Petchboonchu FA Group: The Best Clincher In History

This article originally appeared on Evolve-Vacation.

Ask any Muay Thai fanatic and they’ll tell you that Muay Thai World Champion Petchboonchu FA Group is the best clincher in the sport. His prowess in the clinch has helped him rise to the pinnacle of Muay Thai, making him the most decorated Muay Thai World Champion in history. He is a Lumpinee Muay Thai World Champion, Rajadamnern Muay Thai World Champion, WBC Muay Thai World Champion, and a Thailand Champion.

Of all of the dangerous weapons available to Muay Thai fighters, the clinch is one of the most powerful as it can enable a fighter to take control of and dominate a fight. Thus, strong clinch fighters often have a bigger advantage over others. Petchboonchu FA Group is proof of this. With multiple wins over Muay Thai legends such as Saenchai PKSaenchaimuaythaigym, Singdam Kiatmoo9, Orono Wor PetchpunSagetdao Petpayathai, and many more, he has more than enough titles and wins to lay claim to this fact.

Today, Evolve Vacation reveals how Petchboonchu FA Group became the best clincher in history:

Because he trained with the best

The FA Group camp in Thailand that Petchboonchu hails from has become known for its ability to produce top clinchers. It focuses more on clinching than most camps in Thailand, and it takes priority over pad and bag work. In fact, it has produced another superstar, Yothin FA Group, who was previously on a 13-fight winning streak.

Because clinch training is the focus at FA Group, trainers dedicate up to one hour of each training session to just training the clinch, which is considerably more than most camps in Thailand.

Because of his belief in strength and conditioning

The amount of strength and endurance needed to be proficient in the clinch exceeds that of any other technique. According to Petchboonchu, the clinch was something that he worked on ever since he was a child. “I started training the clinch when I was still training with my uncle. He would make us kick banana trees to strengthen our legs, and we’d have to run for miles and miles until we couldn’t run anymore.” From this, Petchboonchu began to understand the importance of strength and conditioning, a belief that he strongly follows to this day.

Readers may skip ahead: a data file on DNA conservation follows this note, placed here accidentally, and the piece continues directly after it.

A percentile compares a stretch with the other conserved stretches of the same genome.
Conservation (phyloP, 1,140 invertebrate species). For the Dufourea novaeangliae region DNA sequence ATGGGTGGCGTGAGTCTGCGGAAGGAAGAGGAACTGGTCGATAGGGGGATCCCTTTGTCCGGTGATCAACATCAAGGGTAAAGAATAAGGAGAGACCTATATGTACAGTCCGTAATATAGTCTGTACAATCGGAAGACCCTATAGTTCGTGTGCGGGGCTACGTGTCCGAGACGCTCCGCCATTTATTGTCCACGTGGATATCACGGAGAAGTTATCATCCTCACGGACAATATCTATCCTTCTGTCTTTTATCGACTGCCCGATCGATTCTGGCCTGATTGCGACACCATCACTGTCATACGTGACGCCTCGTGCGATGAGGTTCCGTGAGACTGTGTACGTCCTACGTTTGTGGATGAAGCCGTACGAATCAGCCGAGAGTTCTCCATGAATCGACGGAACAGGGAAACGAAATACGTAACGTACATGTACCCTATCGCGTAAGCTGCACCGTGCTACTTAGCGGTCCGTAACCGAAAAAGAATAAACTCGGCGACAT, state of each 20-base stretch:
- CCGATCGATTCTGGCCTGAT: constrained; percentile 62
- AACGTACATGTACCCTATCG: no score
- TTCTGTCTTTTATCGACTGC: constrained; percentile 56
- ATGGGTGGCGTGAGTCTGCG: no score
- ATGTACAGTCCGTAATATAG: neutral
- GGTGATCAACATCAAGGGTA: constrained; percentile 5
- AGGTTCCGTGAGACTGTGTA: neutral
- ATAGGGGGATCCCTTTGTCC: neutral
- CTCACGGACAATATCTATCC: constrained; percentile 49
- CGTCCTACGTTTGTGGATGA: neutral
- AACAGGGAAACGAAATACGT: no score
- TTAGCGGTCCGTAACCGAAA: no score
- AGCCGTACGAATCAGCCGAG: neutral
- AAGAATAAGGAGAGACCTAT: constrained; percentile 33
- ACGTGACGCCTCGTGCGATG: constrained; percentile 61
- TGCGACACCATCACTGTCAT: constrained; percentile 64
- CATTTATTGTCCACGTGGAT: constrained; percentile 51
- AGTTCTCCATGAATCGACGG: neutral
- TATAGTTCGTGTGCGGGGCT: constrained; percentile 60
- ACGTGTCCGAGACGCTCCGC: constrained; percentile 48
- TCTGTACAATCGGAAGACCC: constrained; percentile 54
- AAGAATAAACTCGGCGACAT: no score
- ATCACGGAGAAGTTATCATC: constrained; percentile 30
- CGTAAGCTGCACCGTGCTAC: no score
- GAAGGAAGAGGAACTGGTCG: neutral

Multiple-time Muay Thai World Champion Sagetdao Petpayathai is a witness to Petchboonchu’s incredible stamina and strength. “I’ve fought Petchboonchu 7 times, won 3 times and lost 4 times. In all of our fights, Petchboonchu’s intensity and stamina stayed high the entire time. Getting out of his clinch is hard work. The only way to do it is to avoid getting into the clinch, which I was able to do by using the cross-face defense, rotating out and kicking him.”

Because he focused on learning as many aspects of the clinch from as many people as he could, even from his opponents

Petchboonchu became a master of the clinch because he understood how it worked. He learned all the different aspects of the clinch from different trainers, including 2015 Trainer of the Year awardee Kru Diesel of FA Group. He would also study his fights and see how he could best use the clinch against certain opponents.

One of these opponents was Saenchai. The first time they met in the ring, it was difficult for Petchboonchu to get Saenchai into the clinch and grab him. As soon as Petchboonchu would attempt to pull Saenchai, Saenchai would parry his hands away and block the clinch. In their following fights, Petchboonchu realized that he had the size and strength advantage over Saenchai, so he took advantage of this. He also figured that it was easier to just knee Saenchai from the outside, which made it easier for him to eventually get Saenchai in the clinch.

Because he worked on developing his strength in the clinch 

Strength is an important aspect of the clinch. The stronger you are, the easier it will be for you to control your opponent in the clinch, hold him down and land powerful knees or elbows to finish the fight. To develop his strength in the clinch, Petchboonchu would train the clinch with training partners who were much bigger than he was. Sometimes, he would also practice clinching against two or three training partners at a time.

There’s no doubt that Petchboonchu’s mastery of the clinch is unparalleled. By learning from his advice and using it in our own training, perhaps we could take our clinch game to the next level.

LEAVE A REPLY

Please enter your comment!
Please enter your name here